Dealing With New Evidence

There’s a principle that we all deal with. When we discover new evidence about something that we already have an opinion about, we are required to re-evaluate our opinion. If the new evidence contradicts what we believed before, then we probably need to change our previous opinion.

It happens in movies: Throughout the movie, you’re led to believe a particular opinion about one of the characters (perhaps “the butler did it!”), but at the end of the movie, new evidence is revealed, or old evidence is shown in new light. All of a sudden, everything changes. My favorite for this was The Sting. When they got up off the floor, it floored me! I realized that I had seen things wrong, interpreted things wrong. And suddenly, I understood previous bits of the movie in a whole new light! Suddenly I understood the characters completely differently.

I saw Philadelphia Story recently. Throughout the movie, Clark Gable’s character looked like a troublemaker, but in the denouement at the end, it’s revealed that he did it all out of love. Suddenly, I understood Mr. C.K. Dexter Haven completely differently!

It happens in TV shows: Well, it did when I watched TV, anyway. In the old courtroom series Ironsides, Raymond Burr’s character did that every week. Barretta, a slightly less antique show, did the same thing. I imagine that many crime shows use this pattern regularly.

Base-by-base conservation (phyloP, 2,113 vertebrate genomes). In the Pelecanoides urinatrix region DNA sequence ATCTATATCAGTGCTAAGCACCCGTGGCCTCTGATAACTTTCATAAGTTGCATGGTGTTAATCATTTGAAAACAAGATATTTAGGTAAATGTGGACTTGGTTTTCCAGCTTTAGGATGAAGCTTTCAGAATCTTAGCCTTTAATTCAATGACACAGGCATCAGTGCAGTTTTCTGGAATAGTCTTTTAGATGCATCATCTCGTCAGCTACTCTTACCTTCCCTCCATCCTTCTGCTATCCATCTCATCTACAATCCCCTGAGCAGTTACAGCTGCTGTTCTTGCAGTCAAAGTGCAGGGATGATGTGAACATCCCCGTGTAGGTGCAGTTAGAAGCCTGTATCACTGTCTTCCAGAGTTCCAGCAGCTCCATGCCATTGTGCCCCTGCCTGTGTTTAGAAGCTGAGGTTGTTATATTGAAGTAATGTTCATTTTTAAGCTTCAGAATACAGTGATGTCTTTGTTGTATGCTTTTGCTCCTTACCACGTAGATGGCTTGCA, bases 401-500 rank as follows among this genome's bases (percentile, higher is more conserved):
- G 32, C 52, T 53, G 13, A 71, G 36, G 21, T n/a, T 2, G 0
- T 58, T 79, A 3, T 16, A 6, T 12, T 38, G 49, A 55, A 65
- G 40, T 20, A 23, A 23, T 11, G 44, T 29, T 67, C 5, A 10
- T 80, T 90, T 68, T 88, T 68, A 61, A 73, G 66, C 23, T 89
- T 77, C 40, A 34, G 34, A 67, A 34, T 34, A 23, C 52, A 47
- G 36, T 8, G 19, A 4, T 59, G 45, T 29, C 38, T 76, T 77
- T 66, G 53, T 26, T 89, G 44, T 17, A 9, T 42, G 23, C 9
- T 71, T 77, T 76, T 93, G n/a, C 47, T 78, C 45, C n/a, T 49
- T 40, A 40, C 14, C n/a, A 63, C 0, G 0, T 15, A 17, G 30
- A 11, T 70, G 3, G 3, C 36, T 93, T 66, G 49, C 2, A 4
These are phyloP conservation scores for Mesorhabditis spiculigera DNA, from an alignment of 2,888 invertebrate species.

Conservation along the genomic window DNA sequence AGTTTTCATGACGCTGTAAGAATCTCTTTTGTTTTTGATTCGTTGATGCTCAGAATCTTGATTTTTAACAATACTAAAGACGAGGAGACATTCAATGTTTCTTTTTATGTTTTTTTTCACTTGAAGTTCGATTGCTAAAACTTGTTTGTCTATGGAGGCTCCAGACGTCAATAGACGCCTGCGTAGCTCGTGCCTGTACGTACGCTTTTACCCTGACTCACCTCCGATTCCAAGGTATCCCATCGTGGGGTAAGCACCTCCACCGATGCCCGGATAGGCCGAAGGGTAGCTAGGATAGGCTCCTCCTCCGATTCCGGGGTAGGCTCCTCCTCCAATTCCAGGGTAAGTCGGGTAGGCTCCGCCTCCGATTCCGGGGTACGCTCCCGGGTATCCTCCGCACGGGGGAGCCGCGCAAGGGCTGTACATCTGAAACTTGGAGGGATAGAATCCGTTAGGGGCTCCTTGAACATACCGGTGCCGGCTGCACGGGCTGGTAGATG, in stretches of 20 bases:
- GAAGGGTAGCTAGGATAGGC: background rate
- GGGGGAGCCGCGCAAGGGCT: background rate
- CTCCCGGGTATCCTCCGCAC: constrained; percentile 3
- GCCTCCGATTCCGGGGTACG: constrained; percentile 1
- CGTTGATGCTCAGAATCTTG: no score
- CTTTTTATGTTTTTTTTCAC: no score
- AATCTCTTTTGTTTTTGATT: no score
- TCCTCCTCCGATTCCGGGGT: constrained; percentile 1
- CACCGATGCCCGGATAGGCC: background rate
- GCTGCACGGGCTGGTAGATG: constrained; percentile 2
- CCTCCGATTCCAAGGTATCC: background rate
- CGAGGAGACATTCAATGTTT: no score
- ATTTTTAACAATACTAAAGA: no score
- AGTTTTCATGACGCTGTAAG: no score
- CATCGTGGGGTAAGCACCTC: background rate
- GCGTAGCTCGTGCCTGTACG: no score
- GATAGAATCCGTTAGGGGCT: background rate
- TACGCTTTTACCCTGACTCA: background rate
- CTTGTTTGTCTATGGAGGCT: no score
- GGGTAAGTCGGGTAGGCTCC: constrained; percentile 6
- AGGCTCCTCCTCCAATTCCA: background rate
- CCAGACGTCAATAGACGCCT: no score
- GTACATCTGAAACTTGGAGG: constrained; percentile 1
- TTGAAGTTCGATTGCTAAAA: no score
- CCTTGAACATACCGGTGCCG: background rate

It happens in real life: We interpret the news one way, but then something happens that reveals that maybe things aren’t the way the media spun it the first time.

It happened in the Bible: Throughout the Old Testament, we were shown evidence that suggests certain things about the nature of who God is: what His character is like, what moves Him, what’s important to Him. But the New Testament is all about the denouement: Jesus himself is the new evidence, and it reveals a whole lot more about God, and reveals Him more clearly than we’ve ever seen before. And suddenly, I understand previous bits of the story in a whole new light. Suddenly, I understand God so differently, so much better.

For example, throughout the Old Testament, God seems far off and aloof, not really interested in hanging around the human race; after all, He keeps sending prophets to lead them instead of coming Himself. But in the New Testament, we see God in human form walking the streets of a subjugated city in order to be among humankind. Maybe He’s not really far off and aloof! Maybe that’s not a good picture of Him.

The stories of the Old Testament, the way that they were told and re-told and translated, and interpreted through countless pulpits, suggested that God rather enjoyed smiting people; a lot of smiting sure went on in those stories, and sometimes they’re described as God’s actions, and other times, the perpetrator isn’t really identified, but everybody “knows” that God did it, because “that’s what God is like.” (Compare 2 Samuel 24:1 with 1 Chronicles 21:1 for one example.)

But in the New Testament, Jesus, the “God in human form,” the “exact representation of the Father,” who “always does what the Father is doing,” never smites a single person, not even once. And it’s certainly not like he doesn’t have the chance! Rather, he reveals a God who not only turns the other cheek, but lets himself be murdered rather than smite a few deserving Pharisees. The God that Jesus reveals is not a smiter, isn’t eager to judge, always brings healing and life abundantly, and never brings death or destruction. We had understood him wrong before, but now, we have new evidence.